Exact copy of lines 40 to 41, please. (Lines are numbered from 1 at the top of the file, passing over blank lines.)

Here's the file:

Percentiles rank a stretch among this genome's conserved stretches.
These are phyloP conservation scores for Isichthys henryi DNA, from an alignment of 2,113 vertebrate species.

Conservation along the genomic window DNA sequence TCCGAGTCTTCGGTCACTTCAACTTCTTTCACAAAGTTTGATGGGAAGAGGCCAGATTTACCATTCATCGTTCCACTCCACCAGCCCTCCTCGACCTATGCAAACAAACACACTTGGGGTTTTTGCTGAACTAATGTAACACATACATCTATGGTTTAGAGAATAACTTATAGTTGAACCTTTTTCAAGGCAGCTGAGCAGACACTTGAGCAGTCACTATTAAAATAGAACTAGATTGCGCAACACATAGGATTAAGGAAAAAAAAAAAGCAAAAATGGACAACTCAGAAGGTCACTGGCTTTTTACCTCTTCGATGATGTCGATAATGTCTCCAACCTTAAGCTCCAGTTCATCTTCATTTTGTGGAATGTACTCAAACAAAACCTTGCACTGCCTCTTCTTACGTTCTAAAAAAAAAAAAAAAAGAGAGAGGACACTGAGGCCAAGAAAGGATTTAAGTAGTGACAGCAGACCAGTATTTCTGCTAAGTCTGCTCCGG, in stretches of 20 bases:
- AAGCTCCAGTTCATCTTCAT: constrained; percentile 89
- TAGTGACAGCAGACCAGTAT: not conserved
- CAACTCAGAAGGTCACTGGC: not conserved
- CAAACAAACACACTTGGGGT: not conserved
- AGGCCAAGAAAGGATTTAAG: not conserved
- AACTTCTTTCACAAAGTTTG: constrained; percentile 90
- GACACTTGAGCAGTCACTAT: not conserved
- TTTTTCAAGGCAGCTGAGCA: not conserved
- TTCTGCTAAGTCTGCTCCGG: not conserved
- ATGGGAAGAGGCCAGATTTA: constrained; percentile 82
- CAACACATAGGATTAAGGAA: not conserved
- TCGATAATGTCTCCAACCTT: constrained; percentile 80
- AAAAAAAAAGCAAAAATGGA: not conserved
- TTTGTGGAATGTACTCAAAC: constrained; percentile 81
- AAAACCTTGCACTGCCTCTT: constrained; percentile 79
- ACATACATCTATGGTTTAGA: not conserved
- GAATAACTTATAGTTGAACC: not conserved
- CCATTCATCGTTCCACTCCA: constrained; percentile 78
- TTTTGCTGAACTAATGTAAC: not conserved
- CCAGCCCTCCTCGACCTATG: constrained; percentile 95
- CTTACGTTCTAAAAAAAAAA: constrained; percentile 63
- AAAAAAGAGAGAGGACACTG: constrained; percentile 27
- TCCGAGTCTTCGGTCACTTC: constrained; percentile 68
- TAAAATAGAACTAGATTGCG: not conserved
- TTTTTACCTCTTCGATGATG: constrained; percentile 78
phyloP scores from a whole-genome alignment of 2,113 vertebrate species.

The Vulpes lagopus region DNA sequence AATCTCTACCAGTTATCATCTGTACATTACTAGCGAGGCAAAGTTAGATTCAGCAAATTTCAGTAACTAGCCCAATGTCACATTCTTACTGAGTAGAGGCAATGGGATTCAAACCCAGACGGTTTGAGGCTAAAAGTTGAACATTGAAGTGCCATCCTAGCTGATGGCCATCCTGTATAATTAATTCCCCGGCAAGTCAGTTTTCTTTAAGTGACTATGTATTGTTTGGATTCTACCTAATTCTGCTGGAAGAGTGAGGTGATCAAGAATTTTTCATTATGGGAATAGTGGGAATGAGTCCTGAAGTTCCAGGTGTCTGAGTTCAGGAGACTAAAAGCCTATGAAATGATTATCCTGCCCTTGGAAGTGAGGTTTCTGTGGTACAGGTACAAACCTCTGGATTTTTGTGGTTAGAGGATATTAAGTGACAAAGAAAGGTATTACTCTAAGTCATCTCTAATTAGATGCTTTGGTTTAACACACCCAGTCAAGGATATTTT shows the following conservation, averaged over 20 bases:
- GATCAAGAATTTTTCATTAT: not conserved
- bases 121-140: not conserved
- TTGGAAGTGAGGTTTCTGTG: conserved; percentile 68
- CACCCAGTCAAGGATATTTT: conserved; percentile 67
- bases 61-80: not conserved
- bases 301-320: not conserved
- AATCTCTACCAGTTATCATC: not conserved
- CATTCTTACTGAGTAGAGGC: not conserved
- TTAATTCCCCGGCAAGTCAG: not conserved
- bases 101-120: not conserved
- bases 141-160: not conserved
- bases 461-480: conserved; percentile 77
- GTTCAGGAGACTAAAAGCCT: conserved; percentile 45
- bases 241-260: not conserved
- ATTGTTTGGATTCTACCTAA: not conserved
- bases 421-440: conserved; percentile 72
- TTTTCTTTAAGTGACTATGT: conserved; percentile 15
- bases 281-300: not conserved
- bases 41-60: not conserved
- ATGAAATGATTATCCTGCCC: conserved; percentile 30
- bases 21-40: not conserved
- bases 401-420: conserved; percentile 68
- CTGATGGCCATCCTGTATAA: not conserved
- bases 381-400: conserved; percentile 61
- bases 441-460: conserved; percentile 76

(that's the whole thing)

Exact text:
- bases 101-120: not conserved
- bases 141-160: not conserved